Why You Should Buy Bonds, Especially If Obama Wins

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David Evanson and Oliver Pursche

Forbes.com, Fall, 2012

I feel pretty confident that taxes on dividends, capital gains and most likely ordinary income will rise in 2013.

I base this not just on my belief that President Obama will likely win reelection, but also based on the simple math of what it will take to fix our budget shortfall and deficit, as well as our mounting debt.

I think President Obama is going to win the presidential election, and if I am correct, I believe another four years with him in office necessitates a closer look at the fixed-income portion of your portfolio.

Specifically, an Obama victory will stoke fear of higher taxes on dividends and ordinary income, and drive a rotation out of investment grade and high-yield corporate bonds and into municipal bonds. This is bad news for dividend champions such as McDonalds (MCD), Procter & Gamble (PG), 3M (MMM), Pfizer (PFE) and Exxon (XOM). Nonetheless, it looks to me like munies are mispriced and do not reflect this eventuality.

So, if I’m right, it will indeed take a village, or a city, or port authority or a state agency to make the most of your fixed-income investments.

That said, I also feel pretty confident suggesting that if you are looking at fixed-income, it would be prudent to consider individual bonds over bond funds and bond ETFs.

The risk in bond funds right now is two fold. First, should rates climb, bond values will fall, and therefore the risk of capital loss is palpable. I feel this risk is made worse when bonds are held in a mutual fund or ETF rather than individually. Specifically, because bond fund managers rotate in and out of bonds as rates climb, the risk of capital losses never, ever goes away.

With an individual bond, this isn’t a risk (or at the very least it’s limited). That is, the value of the bonds may fluctuate as rates rise and fall, but at the end of the day–assuming there is not default–that bond is going to pay out at par, generally 100%, and that means you get all your money back.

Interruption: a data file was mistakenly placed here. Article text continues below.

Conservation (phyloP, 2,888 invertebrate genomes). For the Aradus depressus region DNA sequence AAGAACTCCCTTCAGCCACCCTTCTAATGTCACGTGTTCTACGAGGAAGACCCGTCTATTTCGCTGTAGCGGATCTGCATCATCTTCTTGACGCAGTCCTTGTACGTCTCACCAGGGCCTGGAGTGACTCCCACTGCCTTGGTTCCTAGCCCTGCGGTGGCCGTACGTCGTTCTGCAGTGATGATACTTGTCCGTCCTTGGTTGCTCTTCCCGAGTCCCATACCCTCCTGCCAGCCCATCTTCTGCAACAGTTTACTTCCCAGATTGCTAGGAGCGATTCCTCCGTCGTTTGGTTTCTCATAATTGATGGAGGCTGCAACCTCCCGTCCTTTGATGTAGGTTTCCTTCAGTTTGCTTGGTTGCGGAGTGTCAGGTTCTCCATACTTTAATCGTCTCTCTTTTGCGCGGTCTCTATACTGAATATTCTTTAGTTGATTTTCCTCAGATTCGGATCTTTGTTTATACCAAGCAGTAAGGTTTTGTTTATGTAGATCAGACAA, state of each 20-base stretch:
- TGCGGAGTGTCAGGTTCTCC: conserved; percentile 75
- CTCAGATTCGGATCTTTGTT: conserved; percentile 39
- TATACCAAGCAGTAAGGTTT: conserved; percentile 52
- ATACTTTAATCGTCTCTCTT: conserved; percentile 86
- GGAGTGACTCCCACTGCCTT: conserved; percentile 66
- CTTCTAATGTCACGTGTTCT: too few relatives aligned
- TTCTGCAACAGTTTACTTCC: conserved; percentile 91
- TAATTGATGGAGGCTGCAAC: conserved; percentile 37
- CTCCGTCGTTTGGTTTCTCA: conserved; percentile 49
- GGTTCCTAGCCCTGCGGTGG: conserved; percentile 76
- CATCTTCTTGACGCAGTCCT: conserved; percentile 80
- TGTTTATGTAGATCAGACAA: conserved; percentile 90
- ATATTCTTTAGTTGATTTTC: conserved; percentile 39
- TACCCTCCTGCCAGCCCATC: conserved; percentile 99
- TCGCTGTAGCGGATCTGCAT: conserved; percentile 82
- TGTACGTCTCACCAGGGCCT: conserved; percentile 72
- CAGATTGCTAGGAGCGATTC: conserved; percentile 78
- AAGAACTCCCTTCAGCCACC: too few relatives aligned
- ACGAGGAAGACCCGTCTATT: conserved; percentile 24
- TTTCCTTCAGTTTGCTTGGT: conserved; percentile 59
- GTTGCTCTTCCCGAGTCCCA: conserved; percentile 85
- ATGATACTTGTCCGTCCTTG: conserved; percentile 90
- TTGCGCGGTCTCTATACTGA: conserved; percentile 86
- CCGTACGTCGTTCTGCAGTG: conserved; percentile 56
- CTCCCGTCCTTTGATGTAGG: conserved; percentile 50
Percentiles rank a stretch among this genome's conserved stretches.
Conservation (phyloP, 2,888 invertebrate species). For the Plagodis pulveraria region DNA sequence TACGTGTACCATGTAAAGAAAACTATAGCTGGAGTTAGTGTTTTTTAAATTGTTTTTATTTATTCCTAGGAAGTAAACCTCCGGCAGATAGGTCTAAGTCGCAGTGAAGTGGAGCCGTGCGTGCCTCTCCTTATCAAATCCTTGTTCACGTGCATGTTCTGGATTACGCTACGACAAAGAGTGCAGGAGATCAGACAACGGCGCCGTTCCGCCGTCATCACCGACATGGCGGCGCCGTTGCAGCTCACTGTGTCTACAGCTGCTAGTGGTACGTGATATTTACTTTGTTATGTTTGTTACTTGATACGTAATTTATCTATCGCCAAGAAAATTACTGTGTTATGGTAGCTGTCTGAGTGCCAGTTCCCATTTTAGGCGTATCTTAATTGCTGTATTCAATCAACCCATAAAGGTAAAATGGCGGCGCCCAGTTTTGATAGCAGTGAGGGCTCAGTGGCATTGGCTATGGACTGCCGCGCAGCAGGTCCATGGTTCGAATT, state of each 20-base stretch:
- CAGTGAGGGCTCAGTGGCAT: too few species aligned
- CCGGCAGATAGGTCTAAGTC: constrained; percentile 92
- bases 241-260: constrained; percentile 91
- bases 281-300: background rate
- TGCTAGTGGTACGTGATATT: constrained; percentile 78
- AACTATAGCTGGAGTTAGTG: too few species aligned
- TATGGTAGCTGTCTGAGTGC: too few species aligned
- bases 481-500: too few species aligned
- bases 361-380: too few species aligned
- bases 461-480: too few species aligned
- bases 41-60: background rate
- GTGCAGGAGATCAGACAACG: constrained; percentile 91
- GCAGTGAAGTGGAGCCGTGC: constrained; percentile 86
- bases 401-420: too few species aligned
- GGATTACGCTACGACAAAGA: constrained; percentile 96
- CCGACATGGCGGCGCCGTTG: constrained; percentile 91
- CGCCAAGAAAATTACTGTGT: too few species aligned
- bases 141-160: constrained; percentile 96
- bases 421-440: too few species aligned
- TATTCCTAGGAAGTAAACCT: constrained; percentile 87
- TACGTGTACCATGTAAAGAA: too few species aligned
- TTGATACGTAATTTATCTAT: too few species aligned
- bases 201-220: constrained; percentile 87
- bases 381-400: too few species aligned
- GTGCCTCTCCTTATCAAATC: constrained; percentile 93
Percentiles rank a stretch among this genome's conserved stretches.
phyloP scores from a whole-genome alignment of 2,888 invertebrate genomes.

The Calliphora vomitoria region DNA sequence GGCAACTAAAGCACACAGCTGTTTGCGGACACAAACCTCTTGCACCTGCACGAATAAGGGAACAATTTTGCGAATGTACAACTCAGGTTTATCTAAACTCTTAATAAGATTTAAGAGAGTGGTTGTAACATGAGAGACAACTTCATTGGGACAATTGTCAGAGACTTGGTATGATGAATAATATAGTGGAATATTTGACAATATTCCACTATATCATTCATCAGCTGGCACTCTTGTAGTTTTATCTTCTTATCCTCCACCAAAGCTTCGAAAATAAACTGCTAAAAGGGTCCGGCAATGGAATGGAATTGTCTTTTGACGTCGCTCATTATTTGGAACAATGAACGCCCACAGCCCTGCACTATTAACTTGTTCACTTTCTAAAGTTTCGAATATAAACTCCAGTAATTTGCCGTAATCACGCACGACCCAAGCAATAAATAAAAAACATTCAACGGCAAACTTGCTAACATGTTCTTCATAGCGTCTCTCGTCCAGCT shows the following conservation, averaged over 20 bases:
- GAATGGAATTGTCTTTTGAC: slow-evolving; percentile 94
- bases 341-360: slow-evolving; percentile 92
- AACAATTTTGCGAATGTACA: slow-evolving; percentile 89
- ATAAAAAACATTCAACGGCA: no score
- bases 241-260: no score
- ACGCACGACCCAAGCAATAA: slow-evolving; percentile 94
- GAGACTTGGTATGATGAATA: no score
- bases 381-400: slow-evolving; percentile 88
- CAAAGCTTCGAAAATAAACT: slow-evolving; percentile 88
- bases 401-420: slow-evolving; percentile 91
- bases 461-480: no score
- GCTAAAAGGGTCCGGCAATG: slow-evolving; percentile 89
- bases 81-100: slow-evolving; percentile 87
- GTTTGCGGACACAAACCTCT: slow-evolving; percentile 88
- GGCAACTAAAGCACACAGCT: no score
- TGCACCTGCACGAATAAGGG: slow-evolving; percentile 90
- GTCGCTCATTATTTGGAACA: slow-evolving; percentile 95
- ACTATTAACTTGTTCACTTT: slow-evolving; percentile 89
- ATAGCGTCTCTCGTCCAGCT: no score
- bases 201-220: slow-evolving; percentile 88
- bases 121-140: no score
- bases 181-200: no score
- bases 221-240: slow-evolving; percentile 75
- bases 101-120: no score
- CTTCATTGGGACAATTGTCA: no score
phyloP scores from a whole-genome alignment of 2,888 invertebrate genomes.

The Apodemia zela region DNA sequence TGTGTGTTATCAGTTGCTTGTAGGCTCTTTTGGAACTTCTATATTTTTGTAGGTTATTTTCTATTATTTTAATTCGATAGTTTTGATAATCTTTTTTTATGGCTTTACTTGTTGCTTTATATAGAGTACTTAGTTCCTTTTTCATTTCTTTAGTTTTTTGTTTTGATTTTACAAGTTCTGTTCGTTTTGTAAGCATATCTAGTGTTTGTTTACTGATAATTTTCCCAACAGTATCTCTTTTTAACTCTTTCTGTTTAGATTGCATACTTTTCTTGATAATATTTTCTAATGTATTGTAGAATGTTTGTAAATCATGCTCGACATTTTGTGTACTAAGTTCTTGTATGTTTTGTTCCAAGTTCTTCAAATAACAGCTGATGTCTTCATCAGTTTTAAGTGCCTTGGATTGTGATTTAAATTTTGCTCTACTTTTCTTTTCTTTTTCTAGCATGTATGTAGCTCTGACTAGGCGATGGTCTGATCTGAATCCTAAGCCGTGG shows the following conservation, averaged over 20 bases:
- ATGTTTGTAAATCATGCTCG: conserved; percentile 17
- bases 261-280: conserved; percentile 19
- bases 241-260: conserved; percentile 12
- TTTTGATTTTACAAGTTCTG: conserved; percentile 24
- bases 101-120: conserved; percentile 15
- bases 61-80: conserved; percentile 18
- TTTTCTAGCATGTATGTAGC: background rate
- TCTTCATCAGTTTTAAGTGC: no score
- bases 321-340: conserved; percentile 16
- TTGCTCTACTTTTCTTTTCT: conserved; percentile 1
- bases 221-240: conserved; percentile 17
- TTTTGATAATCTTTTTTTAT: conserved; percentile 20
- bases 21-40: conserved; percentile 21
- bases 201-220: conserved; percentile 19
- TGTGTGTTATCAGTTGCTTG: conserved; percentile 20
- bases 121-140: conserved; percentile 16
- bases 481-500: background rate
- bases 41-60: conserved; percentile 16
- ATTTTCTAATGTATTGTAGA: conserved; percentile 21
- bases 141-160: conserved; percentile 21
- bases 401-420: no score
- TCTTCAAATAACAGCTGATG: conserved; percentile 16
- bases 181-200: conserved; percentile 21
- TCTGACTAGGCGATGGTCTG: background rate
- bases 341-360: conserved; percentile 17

This leads me to the other advantage of bonds over bond funds: you can pick the maturity date and know with a high degree of certainty when you are going to get your money back. Funding tuition? Retirement? Home improvement? Buying individual bonds can keep you on track.

While bond funds will help you reduce risk in your portfolio relative to the risks in stocks while you wait out the arrival of a future date, you only get your money back when you decide to sell. And if tuition, or retirement arrives and your bond fund is underwater by a lot, or even a little, you may be reluctant to take the loss.

The second and more likely risk, really to bonds as an asset class, is that should all of the Fed’s quantitative easing come home to roost in the form of inflation, the purchasing power of bonds will erode.

Purchasing individual bonds can be a little tricky though. About the best you can say about the process is that it’s not quite as easy as buying stocks (though for some the ease of buying stocks has presented its own set of problems).

If you are convinced that buying individual bonds is right for you, I would recommend two resources. The first is a very good treatise offered by the American Association of Individual Investors (AAII) called How to Buy Individual Bonds: A Fixed-Income Toolkit. It’s free on their Web site by searching on the above title. The second resource is investinginbonds.com, a site run by SIMFA, the Securities Industry and Financial Markets Association.

Also, I think of municipal bonds as a portfolio hedge in the event (likely event) of an Obama reelection–they don’t pay much, but would expect price rally on account of fears of higher taxes.

The muni bonds are mispriced and I believe there will be a rotation out of the corporate and high-yield because for two reasons. One, wealthier investors will want to shield their fixed- income returns from higher taxes. This bodes well for municipal bonds. Two, corporate and high-yield bonds have appreciated significantly over the past 2 ½ years, much more than munies, institutional investors and money managers will likely rotate out of corporate bonds first.